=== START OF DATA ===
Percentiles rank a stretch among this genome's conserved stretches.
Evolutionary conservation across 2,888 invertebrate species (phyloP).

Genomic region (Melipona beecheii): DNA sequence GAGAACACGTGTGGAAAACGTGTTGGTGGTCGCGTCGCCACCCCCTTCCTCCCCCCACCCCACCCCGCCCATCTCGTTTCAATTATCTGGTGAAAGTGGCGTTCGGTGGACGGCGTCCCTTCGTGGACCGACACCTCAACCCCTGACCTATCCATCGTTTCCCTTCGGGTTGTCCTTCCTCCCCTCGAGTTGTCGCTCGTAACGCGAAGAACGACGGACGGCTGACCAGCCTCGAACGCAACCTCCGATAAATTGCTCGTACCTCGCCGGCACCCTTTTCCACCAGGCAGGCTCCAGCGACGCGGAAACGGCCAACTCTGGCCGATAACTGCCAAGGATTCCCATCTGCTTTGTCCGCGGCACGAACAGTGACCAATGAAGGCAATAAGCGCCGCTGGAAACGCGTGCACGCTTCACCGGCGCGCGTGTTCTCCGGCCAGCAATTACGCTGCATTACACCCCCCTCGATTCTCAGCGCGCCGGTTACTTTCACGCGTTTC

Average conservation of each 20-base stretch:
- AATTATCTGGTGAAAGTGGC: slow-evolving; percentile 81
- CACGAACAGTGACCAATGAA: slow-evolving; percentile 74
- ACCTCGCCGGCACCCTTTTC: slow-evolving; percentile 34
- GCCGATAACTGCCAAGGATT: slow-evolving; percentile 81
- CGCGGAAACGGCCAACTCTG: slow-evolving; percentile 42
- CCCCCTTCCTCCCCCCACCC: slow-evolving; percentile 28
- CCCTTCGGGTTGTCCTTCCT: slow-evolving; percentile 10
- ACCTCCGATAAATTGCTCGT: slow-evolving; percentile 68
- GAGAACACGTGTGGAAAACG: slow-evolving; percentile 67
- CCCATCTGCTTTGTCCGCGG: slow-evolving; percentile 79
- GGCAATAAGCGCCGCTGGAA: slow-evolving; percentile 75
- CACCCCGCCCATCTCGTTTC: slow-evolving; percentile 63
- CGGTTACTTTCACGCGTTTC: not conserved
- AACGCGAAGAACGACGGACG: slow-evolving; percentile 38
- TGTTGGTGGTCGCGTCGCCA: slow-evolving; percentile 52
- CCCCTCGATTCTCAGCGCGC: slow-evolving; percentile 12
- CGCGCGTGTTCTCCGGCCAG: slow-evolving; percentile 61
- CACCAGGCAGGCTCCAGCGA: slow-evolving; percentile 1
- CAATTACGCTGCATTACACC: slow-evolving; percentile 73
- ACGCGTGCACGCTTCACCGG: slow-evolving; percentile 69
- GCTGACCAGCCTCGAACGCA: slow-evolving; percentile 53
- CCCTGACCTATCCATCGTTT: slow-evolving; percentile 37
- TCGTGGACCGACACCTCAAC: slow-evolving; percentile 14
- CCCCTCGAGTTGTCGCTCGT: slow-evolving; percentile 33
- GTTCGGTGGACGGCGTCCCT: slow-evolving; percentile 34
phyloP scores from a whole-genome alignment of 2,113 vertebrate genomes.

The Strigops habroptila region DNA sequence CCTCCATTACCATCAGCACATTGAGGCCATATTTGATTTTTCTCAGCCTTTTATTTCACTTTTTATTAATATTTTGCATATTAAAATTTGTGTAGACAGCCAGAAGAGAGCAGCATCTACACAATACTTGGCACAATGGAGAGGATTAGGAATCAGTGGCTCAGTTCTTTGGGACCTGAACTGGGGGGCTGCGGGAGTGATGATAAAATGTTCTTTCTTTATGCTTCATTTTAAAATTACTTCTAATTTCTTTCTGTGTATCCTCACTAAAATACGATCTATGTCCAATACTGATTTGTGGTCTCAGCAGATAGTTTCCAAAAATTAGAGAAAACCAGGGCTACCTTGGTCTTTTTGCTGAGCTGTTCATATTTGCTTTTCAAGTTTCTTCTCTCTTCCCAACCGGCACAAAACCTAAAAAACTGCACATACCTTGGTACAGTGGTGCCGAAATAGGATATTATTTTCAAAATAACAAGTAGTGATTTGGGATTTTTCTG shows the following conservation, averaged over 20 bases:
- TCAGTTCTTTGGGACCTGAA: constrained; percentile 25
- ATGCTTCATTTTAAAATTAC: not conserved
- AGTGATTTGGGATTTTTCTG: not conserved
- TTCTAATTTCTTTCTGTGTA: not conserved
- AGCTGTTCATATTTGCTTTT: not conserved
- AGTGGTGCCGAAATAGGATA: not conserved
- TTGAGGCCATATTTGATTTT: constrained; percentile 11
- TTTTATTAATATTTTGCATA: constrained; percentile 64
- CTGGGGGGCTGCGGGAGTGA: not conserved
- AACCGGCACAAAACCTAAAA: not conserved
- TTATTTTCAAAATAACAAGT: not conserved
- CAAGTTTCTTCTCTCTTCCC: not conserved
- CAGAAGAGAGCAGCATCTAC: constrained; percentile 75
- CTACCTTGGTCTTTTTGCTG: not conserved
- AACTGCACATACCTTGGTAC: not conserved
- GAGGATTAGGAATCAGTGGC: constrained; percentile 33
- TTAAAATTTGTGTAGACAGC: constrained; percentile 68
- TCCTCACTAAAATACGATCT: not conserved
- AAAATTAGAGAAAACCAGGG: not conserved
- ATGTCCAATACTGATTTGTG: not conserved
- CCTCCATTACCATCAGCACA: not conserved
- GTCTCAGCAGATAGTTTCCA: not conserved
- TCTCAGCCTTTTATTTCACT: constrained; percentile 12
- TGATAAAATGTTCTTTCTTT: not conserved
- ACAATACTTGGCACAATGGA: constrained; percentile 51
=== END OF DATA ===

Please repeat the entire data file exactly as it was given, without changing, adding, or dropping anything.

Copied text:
Percentiles rank a stretch among this genome's conserved stretches.
Evolutionary conservation across 2,888 invertebrate species (phyloP).

Genomic region (Melipona beecheii): DNA sequence GAGAACACGTGTGGAAAACGTGTTGGTGGTCGCGTCGCCACCCCCTTCCTCCCCCCACCCCACCCCGCCCATCTCGTTTCAATTATCTGGTGAAAGTGGCGTTCGGTGGACGGCGTCCCTTCGTGGACCGACACCTCAACCCCTGACCTATCCATCGTTTCCCTTCGGGTTGTCCTTCCTCCCCTCGAGTTGTCGCTCGTAACGCGAAGAACGACGGACGGCTGACCAGCCTCGAACGCAACCTCCGATAAATTGCTCGTACCTCGCCGGCACCCTTTTCCACCAGGCAGGCTCCAGCGACGCGGAAACGGCCAACTCTGGCCGATAACTGCCAAGGATTCCCATCTGCTTTGTCCGCGGCACGAACAGTGACCAATGAAGGCAATAAGCGCCGCTGGAAACGCGTGCACGCTTCACCGGCGCGCGTGTTCTCCGGCCAGCAATTACGCTGCATTACACCCCCCTCGATTCTCAGCGCGCCGGTTACTTTCACGCGTTTC

Average conservation of each 20-base stretch:
- AATTATCTGGTGAAAGTGGC: slow-evolving; percentile 81
- CACGAACAGTGACCAATGAA: slow-evolving; percentile 74
- ACCTCGCCGGCACCCTTTTC: slow-evolving; percentile 34
- GCCGATAACTGCCAAGGATT: slow-evolving; percentile 81
- CGCGGAAACGGCCAACTCTG: slow-evolving; percentile 42
- CCCCCTTCCTCCCCCCACCC: slow-evolving; percentile 28
- CCCTTCGGGTTGTCCTTCCT: slow-evolving; percentile 10
- ACCTCCGATAAATTGCTCGT: slow-evolving; percentile 68
- GAGAACACGTGTGGAAAACG: slow-evolving; percentile 67
- CCCATCTGCTTTGTCCGCGG: slow-evolving; percentile 79
- GGCAATAAGCGCCGCTGGAA: slow-evolving; percentile 75
- CACCCCGCCCATCTCGTTTC: slow-evolving; percentile 63
- CGGTTACTTTCACGCGTTTC: not conserved
- AACGCGAAGAACGACGGACG: slow-evolving; percentile 38
- TGTTGGTGGTCGCGTCGCCA: slow-evolving; percentile 52
- CCCCTCGATTCTCAGCGCGC: slow-evolving; percentile 12
- CGCGCGTGTTCTCCGGCCAG: slow-evolving; percentile 61
- CACCAGGCAGGCTCCAGCGA: slow-evolving; percentile 1
- CAATTACGCTGCATTACACC: slow-evolving; percentile 73
- ACGCGTGCACGCTTCACCGG: slow-evolving; percentile 69
- GCTGACCAGCCTCGAACGCA: slow-evolving; percentile 53
- CCCTGACCTATCCATCGTTT: slow-evolving; percentile 37
- TCGTGGACCGACACCTCAAC: slow-evolving; percentile 14
- CCCCTCGAGTTGTCGCTCGT: slow-evolving; percentile 33
- GTTCGGTGGACGGCGTCCCT: slow-evolving; percentile 34
phyloP scores from a whole-genome alignment of 2,113 vertebrate genomes.

The Strigops habroptila region DNA sequence CCTCCATTACCATCAGCACATTGAGGCCATATTTGATTTTTCTCAGCCTTTTATTTCACTTTTTATTAATATTTTGCATATTAAAATTTGTGTAGACAGCCAGAAGAGAGCAGCATCTACACAATACTTGGCACAATGGAGAGGATTAGGAATCAGTGGCTCAGTTCTTTGGGACCTGAACTGGGGGGCTGCGGGAGTGATGATAAAATGTTCTTTCTTTATGCTTCATTTTAAAATTACTTCTAATTTCTTTCTGTGTATCCTCACTAAAATACGATCTATGTCCAATACTGATTTGTGGTCTCAGCAGATAGTTTCCAAAAATTAGAGAAAACCAGGGCTACCTTGGTCTTTTTGCTGAGCTGTTCATATTTGCTTTTCAAGTTTCTTCTCTCTTCCCAACCGGCACAAAACCTAAAAAACTGCACATACCTTGGTACAGTGGTGCCGAAATAGGATATTATTTTCAAAATAACAAGTAGTGATTTGGGATTTTTCTG shows the following conservation, averaged over 20 bases:
- TCAGTTCTTTGGGACCTGAA: constrained; percentile 25
- ATGCTTCATTTTAAAATTAC: not conserved
- AGTGATTTGGGATTTTTCTG: not conserved
- TTCTAATTTCTTTCTGTGTA: not conserved
- AGCTGTTCATATTTGCTTTT: not conserved
- AGTGGTGCCGAAATAGGATA: not conserved
- TTGAGGCCATATTTGATTTT: constrained; percentile 11
- TTTTATTAATATTTTGCATA: constrained; percentile 64
- CTGGGGGGCTGCGGGAGTGA: not conserved
- AACCGGCACAAAACCTAAAA: not conserved
- TTATTTTCAAAATAACAAGT: not conserved
- CAAGTTTCTTCTCTCTTCCC: not conserved
- CAGAAGAGAGCAGCATCTAC: constrained; percentile 75
- CTACCTTGGTCTTTTTGCTG: not conserved
- AACTGCACATACCTTGGTAC: not conserved
- GAGGATTAGGAATCAGTGGC: constrained; percentile 33
- TTAAAATTTGTGTAGACAGC: constrained; percentile 68
- TCCTCACTAAAATACGATCT: not conserved
- AAAATTAGAGAAAACCAGGG: not conserved
- ATGTCCAATACTGATTTGTG: not conserved
- CCTCCATTACCATCAGCACA: not conserved
- GTCTCAGCAGATAGTTTCCA: not conserved
- TCTCAGCCTTTTATTTCACT: constrained; percentile 12
- TGATAAAATGTTCTTTCTTT: not conserved
- ACAATACTTGGCACAATGGA: constrained; percentile 51